The Obama Administration has expressed hope that the US Congress would be able to pass the immigration reform bill, even as the House of Representative Speaker John Boehner remained doubtful about it.
A comprehensive immigration reform bill if passed by the Congress and signed into law by President Barack Obama, who has made it a top priority issue this year, would pave the way for citizenship to 11 million undocumented people and accelerate the process for legal immigration for professionals from countries like India and China.
“We remain optimistic about the prospects for comprehensive immigration reform in 2014. We’ve seen significant movement among Republicans on this issue, and it is heartening to see that Republican leaders in Congress – including the Speaker of the House and others – identify immigration reform as a necessary priority. That’s a good thing,” White House Press Secretary Jay Carney told reporters.
Carney’s remarks came on Thursday after Boehner told reporters that he is doubtful that the Congress would be able to pass the comprehensive immigration bill this year.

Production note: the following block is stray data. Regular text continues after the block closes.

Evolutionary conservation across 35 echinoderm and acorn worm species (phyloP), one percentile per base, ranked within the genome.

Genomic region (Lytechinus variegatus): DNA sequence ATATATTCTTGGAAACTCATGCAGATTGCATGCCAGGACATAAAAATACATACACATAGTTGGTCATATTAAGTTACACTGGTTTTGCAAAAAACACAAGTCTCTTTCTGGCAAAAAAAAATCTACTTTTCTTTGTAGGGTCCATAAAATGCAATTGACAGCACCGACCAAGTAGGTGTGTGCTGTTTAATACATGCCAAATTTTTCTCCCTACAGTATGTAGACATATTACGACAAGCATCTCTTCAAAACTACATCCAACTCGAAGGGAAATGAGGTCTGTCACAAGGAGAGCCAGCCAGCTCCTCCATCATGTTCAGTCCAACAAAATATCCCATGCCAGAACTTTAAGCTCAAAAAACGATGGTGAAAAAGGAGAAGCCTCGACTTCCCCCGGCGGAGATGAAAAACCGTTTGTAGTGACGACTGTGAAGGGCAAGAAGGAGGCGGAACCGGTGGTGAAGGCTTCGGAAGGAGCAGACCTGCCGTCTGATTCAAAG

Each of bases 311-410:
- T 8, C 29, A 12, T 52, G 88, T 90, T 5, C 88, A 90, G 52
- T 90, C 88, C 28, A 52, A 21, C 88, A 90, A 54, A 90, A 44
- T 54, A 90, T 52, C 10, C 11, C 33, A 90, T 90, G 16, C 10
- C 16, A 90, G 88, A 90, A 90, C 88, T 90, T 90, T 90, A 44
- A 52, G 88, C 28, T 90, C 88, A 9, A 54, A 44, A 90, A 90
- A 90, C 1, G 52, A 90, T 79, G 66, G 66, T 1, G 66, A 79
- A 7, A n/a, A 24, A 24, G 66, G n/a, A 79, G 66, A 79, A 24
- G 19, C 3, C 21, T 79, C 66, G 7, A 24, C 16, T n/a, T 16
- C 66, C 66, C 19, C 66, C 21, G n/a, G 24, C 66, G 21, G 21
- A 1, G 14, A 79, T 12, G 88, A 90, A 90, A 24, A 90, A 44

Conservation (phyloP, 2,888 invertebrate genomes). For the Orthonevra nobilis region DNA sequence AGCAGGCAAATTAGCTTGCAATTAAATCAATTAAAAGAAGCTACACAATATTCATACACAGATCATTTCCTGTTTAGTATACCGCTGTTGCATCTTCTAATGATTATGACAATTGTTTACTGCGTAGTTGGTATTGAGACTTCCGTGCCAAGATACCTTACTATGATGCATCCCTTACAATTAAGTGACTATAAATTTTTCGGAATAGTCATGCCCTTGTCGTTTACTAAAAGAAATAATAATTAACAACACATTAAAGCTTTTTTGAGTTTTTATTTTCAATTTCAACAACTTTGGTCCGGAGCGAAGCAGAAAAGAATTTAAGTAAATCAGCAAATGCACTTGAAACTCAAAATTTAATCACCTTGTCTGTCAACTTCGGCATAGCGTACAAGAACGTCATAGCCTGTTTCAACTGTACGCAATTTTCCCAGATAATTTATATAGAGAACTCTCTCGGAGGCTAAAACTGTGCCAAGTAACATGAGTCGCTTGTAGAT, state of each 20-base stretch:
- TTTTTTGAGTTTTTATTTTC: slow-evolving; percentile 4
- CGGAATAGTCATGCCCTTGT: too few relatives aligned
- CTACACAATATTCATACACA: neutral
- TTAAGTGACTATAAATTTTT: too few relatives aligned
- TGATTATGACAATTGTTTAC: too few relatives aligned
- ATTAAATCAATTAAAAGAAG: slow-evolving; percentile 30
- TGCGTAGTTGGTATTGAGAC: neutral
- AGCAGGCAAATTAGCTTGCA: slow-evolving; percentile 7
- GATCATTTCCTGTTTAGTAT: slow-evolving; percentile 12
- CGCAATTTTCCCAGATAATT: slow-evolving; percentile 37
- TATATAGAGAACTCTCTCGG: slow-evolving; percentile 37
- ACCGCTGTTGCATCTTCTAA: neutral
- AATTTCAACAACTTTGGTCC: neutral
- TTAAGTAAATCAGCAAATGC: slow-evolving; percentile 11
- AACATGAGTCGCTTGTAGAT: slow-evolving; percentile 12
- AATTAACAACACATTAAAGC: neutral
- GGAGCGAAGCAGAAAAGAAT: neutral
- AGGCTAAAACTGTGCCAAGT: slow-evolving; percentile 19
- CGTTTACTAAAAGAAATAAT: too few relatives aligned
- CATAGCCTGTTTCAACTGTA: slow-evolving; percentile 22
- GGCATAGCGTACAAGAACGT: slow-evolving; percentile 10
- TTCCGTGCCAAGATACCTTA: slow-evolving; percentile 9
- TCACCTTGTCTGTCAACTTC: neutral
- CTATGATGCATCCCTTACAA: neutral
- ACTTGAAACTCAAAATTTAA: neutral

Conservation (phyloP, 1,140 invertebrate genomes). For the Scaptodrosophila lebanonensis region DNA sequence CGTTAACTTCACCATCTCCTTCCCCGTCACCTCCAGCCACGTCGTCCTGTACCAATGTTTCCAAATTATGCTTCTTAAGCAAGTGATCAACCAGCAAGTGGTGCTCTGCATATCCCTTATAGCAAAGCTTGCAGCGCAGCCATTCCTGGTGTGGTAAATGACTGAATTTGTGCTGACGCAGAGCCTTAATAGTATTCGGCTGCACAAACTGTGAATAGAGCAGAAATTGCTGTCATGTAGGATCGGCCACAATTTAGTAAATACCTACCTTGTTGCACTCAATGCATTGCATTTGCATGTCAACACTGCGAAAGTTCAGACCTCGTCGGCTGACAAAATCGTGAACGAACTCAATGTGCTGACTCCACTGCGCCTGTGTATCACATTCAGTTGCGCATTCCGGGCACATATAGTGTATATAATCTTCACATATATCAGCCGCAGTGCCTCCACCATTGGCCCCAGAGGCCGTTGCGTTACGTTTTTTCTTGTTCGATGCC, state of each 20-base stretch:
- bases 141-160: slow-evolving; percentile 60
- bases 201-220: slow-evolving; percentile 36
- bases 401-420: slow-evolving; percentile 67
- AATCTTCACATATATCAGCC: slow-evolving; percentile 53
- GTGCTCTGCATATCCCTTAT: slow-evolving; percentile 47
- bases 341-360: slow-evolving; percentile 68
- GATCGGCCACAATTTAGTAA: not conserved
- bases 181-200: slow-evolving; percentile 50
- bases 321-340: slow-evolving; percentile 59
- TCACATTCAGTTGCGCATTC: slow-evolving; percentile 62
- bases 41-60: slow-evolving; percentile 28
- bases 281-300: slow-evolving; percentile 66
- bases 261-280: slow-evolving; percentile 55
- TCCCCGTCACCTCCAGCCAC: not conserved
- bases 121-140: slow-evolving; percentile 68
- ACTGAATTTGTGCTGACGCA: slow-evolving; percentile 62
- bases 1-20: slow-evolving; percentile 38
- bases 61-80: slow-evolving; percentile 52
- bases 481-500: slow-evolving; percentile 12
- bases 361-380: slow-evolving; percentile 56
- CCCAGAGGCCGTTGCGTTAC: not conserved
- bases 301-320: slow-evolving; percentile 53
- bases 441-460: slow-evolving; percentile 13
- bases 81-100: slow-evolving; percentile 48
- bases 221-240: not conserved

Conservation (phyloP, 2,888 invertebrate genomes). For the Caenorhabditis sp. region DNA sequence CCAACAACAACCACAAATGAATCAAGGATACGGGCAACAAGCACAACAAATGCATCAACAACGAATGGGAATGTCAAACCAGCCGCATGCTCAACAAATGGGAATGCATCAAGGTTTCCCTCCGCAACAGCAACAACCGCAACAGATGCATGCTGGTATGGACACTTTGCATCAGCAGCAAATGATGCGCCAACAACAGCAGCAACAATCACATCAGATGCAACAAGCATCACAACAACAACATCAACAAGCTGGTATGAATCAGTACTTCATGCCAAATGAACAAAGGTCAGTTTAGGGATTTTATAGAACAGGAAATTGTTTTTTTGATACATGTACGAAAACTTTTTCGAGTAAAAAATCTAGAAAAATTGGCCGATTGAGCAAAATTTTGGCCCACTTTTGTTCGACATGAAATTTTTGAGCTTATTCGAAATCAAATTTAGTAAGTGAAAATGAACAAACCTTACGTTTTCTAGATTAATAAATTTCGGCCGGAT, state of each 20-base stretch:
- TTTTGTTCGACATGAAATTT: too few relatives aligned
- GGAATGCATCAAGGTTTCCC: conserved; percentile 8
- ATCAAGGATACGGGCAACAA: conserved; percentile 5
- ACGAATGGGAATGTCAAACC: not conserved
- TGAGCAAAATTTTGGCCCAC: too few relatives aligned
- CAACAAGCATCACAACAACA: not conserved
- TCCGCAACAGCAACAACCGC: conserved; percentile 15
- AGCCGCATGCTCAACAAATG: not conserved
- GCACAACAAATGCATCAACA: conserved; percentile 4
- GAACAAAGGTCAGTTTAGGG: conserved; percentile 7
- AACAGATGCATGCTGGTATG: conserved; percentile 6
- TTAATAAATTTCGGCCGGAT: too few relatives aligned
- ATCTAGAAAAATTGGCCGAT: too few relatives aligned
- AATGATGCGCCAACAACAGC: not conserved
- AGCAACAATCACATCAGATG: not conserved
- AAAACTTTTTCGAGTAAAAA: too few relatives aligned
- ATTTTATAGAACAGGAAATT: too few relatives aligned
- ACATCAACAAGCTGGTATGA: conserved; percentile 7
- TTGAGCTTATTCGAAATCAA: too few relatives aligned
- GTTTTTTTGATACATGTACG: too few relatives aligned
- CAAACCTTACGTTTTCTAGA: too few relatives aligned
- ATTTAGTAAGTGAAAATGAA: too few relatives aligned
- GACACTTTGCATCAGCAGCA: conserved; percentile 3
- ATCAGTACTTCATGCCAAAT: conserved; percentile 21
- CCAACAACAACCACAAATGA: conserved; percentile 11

The Senate has already passed the bill, but the US House of Representatives is yet to pass it. The Republicans last week unveiled their draft policy on immigration reform.
“This is an important issue in our country. It’s been kicked around forever and it needs to be dealt with. Having said that, we outlined our principles last week to our members by and large support – put together by the leadership team and they believe it,” Boehner said.
“But I’ve never underestimated the difficulty in moving forward this year. And the reason that I said that we need a step-by-step common sense approach to this is so we can build trust with the American people that we’re doing this the right way. And frankly, one of the biggest obstacles we face is the one of trust,” the Speaker said.
“I think the President’s gonna have to demonstrate to the American people and to my colleagues that he can be trusted to enforce the law as it is written,” Boehner said.
Carney said there’s no alternative to comprehensive immigration reform passing through Congress.
“It requires legislation. And the President has made that clear in the past, and that continues to be his view. That’s why we need to work together to build on the existing bipartisan consensus to see it help deliver a bill through the House and then a bill that can ultimately reach the President’s desk,” he said.
“I think that the challenges within the Republican Party on this issue are well known and they certainly don’t have anything to do with the President. I think that there is a genuine recognition among leaders in the Republican Party that this is the right thing to do for our economy. It’s the right thing to do for our middle class. It¿s the right thing to do for our businesses,” he said.
“When we talk about expanding growth and opportunity, comprehensive immigration reform is very much a part of achieving that and achieving it together,” he added.